Let me admit something frankly embarrassing: I have a habit of giving inanimate objects personalities.
I've often given my cars names. Not something that's especially out of the ordinary, you might think, but then you haven't seen me wailing and gripping onto the bumper for dear life, when the time comes to sell.
Mental health issues aside, it's not uncommon for people to try and give what would otherwise be boring commodities a sense of character in an attempt to liven them up.
If Tower Bloxx: New York is anything to go by, Digital Chocolate is very familiar with the practice.
From the game's various menu screens through to actual play, Digital Chocolate's stacker sim makes every effort to pitch what's on offer as cute, cuddly, and ultimately entertaining.
Even the skyscrapers themselves – which you're charged with building, dropping one block on top of the other in succession – look less like the kind of glass laden shards of ice you see in your average metropolis than they do Roger Rabbit's Toon Town.
New in town
With the tower split into scores of cubes, laying them on top of each other is a case of simply tapping the screen when each one – perilously swinging side to side while hanging from a crane – dangles directly over those already in place.
While each piece doesn't have to be stacked dead on top of the other, naturally the higher the tower gets the more it sways in the breeze, making future match-ups harder to make.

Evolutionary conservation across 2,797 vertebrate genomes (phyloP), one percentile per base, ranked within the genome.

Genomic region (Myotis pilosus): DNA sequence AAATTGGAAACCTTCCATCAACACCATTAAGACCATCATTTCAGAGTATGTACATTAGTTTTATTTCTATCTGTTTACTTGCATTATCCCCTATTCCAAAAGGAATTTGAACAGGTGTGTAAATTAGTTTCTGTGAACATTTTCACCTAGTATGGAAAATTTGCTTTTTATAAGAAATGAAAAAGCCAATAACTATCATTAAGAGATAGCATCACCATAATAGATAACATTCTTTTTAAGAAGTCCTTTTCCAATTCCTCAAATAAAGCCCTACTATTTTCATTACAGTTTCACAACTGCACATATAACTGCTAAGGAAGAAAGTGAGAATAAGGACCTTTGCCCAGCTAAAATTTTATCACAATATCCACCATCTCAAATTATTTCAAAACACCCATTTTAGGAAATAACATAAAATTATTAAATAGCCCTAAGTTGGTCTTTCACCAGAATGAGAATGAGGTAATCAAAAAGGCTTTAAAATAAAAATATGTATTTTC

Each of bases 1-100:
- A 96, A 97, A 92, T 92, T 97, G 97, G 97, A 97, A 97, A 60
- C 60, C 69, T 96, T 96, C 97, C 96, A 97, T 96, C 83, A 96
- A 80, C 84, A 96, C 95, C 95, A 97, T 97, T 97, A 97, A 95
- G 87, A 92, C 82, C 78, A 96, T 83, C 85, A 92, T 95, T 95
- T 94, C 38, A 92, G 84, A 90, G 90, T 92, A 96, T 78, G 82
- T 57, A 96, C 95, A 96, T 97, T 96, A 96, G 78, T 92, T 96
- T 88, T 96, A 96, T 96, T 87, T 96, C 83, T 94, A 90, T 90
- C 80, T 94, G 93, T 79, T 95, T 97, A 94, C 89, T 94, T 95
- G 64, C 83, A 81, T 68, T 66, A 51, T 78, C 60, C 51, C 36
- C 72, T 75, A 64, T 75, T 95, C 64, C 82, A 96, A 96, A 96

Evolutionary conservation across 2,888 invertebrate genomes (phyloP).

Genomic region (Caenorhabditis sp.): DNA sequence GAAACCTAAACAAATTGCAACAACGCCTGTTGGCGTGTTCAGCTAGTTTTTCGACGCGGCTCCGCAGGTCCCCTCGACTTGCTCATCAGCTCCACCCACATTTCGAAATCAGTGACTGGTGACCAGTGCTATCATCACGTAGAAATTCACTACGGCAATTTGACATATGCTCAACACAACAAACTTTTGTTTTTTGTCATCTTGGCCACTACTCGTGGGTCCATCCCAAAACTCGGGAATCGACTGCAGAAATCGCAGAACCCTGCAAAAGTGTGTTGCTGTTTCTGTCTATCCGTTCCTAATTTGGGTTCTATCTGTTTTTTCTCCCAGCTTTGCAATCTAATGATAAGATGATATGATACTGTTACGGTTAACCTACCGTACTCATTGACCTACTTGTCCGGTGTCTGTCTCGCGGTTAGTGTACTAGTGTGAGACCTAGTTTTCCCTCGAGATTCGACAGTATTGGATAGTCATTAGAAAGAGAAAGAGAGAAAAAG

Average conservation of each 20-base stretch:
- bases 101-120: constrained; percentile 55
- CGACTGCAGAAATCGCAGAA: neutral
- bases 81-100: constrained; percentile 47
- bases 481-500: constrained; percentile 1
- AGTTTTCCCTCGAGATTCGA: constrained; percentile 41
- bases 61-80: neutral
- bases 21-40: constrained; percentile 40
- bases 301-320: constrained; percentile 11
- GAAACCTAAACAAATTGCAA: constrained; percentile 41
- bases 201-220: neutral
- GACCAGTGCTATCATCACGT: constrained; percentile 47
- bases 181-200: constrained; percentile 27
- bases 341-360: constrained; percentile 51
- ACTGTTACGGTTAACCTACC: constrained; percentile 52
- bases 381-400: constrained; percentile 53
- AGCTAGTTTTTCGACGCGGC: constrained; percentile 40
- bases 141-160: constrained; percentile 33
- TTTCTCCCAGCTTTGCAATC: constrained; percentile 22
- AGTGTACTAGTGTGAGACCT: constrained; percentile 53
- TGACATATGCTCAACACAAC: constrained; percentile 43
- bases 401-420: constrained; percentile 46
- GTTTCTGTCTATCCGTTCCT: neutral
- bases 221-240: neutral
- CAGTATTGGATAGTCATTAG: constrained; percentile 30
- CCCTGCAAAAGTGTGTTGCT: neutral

Conversely, stacking each piece exactly on top of the last one triggers a score multiplyer, which can come particularly in handy when playing a one-off challenge.
It's here that you're given virtually no limits. With three lives on offer, you can build to your heart's content, the idea being to stack the cubes as high as you can until too many fall by the wayside.
Building on boredom
No doubt aware that such a setup passes as little more than a rather tired mini-game, however, Tower Bloxx: New York attempts to string together the art of tower building into a SimCity style boardgame.
On the surface, it appears quite a canny move. With your actions directed via a series of action cards, the idea is to raise the city's morale by building one tower after another – some commercial, some residential, and some monuments – as instructed.
It's where you place the buildings that's key, with the higher ranking towers lifting the spirit of residents in neighbouring blocks.
In truth, it's not as easy a prospect as it sounds. With the cards themselves limited, you only have a set number of moves within each neighbourhood before your skills are judged and graded.
Nevertheless, it's a setup that would hold more value were the main game it's designed to support not so dull. There really is very little to get excited about once you've totted up a few towers – Tower Bloxx: New York is the kind of title that's played all its tricks within its first few minutes.
By attempting to stretch itself out via a full campaign mode, all Digital Chocolate has done is highlight the narrow appeal of Tower Bloxx's core, proving that even reaching for the heights is a fruitless task if the foundations are found lacking.